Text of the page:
café b Ralph’s BRennan’s newest property at 2700 Metairie Road Opening Soon

Jeffrey Roper Farms, Plains, TX, has 2 positions for grain & oilseed. 3 mths experience required w/references; valid and clean DL; tools & equipment provided; housing and daily trans provided; trans & subsistence expenses reimb; $9.78hr; 3/4 work period guaranteed from 4/11/11 - 12/15/11. Apply for this job at the nearest State Workforce Agency with Job Order TX6150525.

HEALTH/FITNESS

Metairie Restaurant seeks Experienced GRILL/FRY COOK Call Lynn 456-7470 for interview

RETAIL

VOLUNTEER

is looking to fill 2 positions: Sales, a Prep/Serve/Clean helper, Must be able to work weekends. Call Crescent City Cooks!, Riverwalk 529-1600.

FT or PT Tailor is needed for ladies clothing store. Experience preferred.

Apply in person @ 1514 St Charles Ave.

504-523-7027

Wednesday, March 30th 2:00 pm – 5:00 pm 111 Veterans Blvd (Heritage Plaza), Suite 150

Hiring Experienced Servers, Experienced Cooks, & Valets Bring resume for on-site interviews

Immediately Hiring

Certified TRX Trainer

Send resume to: info@salirefitness.com 504-821-4896

A BODY BLISS MASSAGE

Jeannie LMT #3783-01. Flexible appointments. Uptown Studio or Hotel out calls. 504.894.8856 (uptown)

BYWATER BODYWORKS

Swedish, deep tissue, therapeutic. Flex appts, in/out calls, OHP/student discounts, gift cert. $65/hr, $75/ 1 1/2hr. LA Lic# 1763 Mark. 259-7278

QUIET WESTBANK LOC

Swedish, Relaxing Massage. Hours 9am-6pm, M-F. Sat 10-1pm $70. LA Lic #1910. Sandra, 504-393-0123.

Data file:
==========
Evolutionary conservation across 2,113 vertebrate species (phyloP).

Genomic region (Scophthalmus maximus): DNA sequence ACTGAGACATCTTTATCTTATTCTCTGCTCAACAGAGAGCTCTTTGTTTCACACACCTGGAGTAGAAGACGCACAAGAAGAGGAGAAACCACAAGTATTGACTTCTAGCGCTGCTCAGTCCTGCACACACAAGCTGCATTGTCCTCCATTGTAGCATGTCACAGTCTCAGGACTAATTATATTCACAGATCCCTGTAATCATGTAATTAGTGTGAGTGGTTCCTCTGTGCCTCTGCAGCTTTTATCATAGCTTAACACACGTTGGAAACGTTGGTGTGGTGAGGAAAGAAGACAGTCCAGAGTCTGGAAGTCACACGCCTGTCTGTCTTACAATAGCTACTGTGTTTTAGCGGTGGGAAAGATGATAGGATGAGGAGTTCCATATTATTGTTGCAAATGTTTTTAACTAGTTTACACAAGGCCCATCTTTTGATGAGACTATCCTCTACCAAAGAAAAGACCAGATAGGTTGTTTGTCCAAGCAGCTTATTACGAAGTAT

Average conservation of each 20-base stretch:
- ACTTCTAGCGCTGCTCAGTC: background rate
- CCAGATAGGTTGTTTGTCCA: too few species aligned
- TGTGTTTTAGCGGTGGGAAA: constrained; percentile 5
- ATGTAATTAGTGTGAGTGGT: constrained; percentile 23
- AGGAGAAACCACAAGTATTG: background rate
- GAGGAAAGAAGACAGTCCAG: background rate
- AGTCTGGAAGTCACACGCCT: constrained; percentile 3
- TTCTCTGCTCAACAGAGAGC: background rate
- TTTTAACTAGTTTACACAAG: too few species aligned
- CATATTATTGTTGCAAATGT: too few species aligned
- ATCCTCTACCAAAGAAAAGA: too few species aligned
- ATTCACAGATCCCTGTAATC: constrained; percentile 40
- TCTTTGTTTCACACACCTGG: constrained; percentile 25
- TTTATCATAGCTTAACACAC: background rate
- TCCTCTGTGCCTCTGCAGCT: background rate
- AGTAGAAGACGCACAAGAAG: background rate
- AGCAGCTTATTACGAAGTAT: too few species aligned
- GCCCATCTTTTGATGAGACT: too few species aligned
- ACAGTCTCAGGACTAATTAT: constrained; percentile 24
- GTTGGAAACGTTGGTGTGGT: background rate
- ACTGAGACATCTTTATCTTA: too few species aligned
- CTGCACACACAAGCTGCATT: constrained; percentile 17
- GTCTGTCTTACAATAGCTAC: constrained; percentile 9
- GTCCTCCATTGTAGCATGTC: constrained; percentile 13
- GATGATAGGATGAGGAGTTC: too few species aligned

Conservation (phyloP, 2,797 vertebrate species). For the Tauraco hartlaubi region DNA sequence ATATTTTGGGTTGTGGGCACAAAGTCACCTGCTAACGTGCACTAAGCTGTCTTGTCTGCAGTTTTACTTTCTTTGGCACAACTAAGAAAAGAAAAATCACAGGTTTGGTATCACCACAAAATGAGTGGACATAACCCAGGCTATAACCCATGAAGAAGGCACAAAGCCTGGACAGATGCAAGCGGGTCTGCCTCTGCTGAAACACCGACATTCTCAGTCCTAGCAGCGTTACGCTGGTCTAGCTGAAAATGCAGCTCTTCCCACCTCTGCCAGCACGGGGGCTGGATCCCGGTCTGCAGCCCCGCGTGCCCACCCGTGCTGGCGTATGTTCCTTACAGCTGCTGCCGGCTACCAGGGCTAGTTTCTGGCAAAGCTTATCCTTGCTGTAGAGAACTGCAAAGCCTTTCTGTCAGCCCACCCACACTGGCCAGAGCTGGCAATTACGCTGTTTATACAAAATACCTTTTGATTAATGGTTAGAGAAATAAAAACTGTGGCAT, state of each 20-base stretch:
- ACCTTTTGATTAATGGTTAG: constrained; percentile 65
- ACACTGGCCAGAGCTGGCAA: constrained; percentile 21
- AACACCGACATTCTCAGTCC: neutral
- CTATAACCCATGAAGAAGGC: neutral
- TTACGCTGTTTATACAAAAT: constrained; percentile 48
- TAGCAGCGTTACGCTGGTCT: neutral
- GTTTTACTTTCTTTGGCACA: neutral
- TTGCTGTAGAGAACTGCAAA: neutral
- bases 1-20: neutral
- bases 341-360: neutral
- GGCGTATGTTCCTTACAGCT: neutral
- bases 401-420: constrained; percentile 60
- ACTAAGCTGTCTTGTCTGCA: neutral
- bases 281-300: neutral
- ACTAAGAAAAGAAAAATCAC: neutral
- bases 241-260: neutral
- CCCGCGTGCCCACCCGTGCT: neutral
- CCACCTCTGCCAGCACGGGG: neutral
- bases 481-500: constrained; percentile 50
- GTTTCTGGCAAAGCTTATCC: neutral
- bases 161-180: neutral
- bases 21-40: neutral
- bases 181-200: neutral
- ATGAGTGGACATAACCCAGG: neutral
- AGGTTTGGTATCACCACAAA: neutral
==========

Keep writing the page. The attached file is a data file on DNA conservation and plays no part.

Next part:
COOKING SCHOOL/STORE

RELAX RELAX RELAX

Swedish massage by strong hands. Call Jack at 453-9161. La lic #0076.

Offers Volunteer Opportunities. Make a difference in the lives of the terminally ill & their families. Services include: friendly visits to patients & their families, provide rest time to caretaker, bereavement & office assistance. School service hours avail. Call Volunteer Coordinator @ 504-818-2723 #3016

A Touch of

Aloha La Lic #2983

massage & body work

pain management & relaxation • Lomi Lomi - 90 minutes • Deep Tissue • Swedish evening appts avail. 6 -10pm weekdays. 10am-7pm on weekends.

504-258-3389

2209 LaPalco Blvd

www.atouchofaloha.massageplanet.com Member of BBB Providing Therapeutic Massage/Non Sexual

SALES/BRIDAL

Excellent opportunity for long term employment. Retail sales preferred. Salary+commision. We will train.

Apply in person @ 1514 St Charles Ave.

504-523-7027

• JOB FAIR •

MISCELLANEOUS Paid In Advance! Make $1,000 a Week mailing brochures from home! Guaranteed Income! FREE Supplies! No experience required. Start Immediately! www.homemailerprogram.net

THE BEACH HOUSE

TEMPORARY FARM LABOR

For more information call Julie 504-539-5525

60

ELEVEN 79 Restaurant

TEACHERS/INSTRUCTORS GYMNASTICS ACADEMY

Coaches needed for Gymnastic & Tumbling classes. PT schedule is avail & flexible. For more info: 884-0907


reaL esTaTe

SHOWCaSe METAIRIE

GENTILLY

WAGGAMAN

Great 1 Bdrm Condo for Rent in Metairie! Gated Community, ground floor unit, reserved parking outside your door! Fitness Ctr & Pool! Granite & SS appliances. Washer/Dryer. Conv. to Hosp, I10, Shopping! $950/mo. Donna Chandler • Re/Max Affiliates O: 504-838-7649 or C: 504-669-4677

5542 Charlotte Dr. $99,500 Slab Ranch - 3 BR, 2 BA Partially renov + Guest Cottage 504-568-1359

55 Richelle Street 3BD/2BA Additional Large Lot $135,000 Prudential Gardner Kathy Hunter 985-688-5873

FRENCH QUARTER

RIVER RIDGE

SLIDELL

FRENCH QUARTER CONDOS 929 Dumaine

9012 Rosecrest Lane 1,420 sqft, lot 62x120 Newly renov 2 bdrm, 2 bth, original hw floors, appl. inclu. Covered carport and additional shed in bkyd. Great River Ridge nbrhd. $189K.

Elegant Contemp., 2 MSTR STES, 4 Bd, 3.5 Bth, 2 Wood Burn Fpl, 4k Sq. Ft. Rear Yard. Wide Gate Street Access. Park Like Setting. $299,500.

ONLY 4 UNITS LEFT. STARTING AT 93,500

Jennifer Shelnutt French Quarter Realty 388-9383

Call (504) 915-3220

CLASSIFIEDS MAKE ME BEAUTIFUL AGAIN! REAL ESTATE FOR SALE

OLD METAIRIE VACANT LOT - METAIRIE HEIGHTS

50 x 120. Ready to build $120,000 (504) 451-8118

UPTOWN/GARDEN DISTRICT FURN 2BDRM/1BA HOUSE

Complete w/fridge, w&d, mw, stove, sec sys, CA&H, os pkng. On srtcr & Busline. Quiet n’bhood. $1,100 mo + sec dep. No pets/smokers. Call (504) 866-2250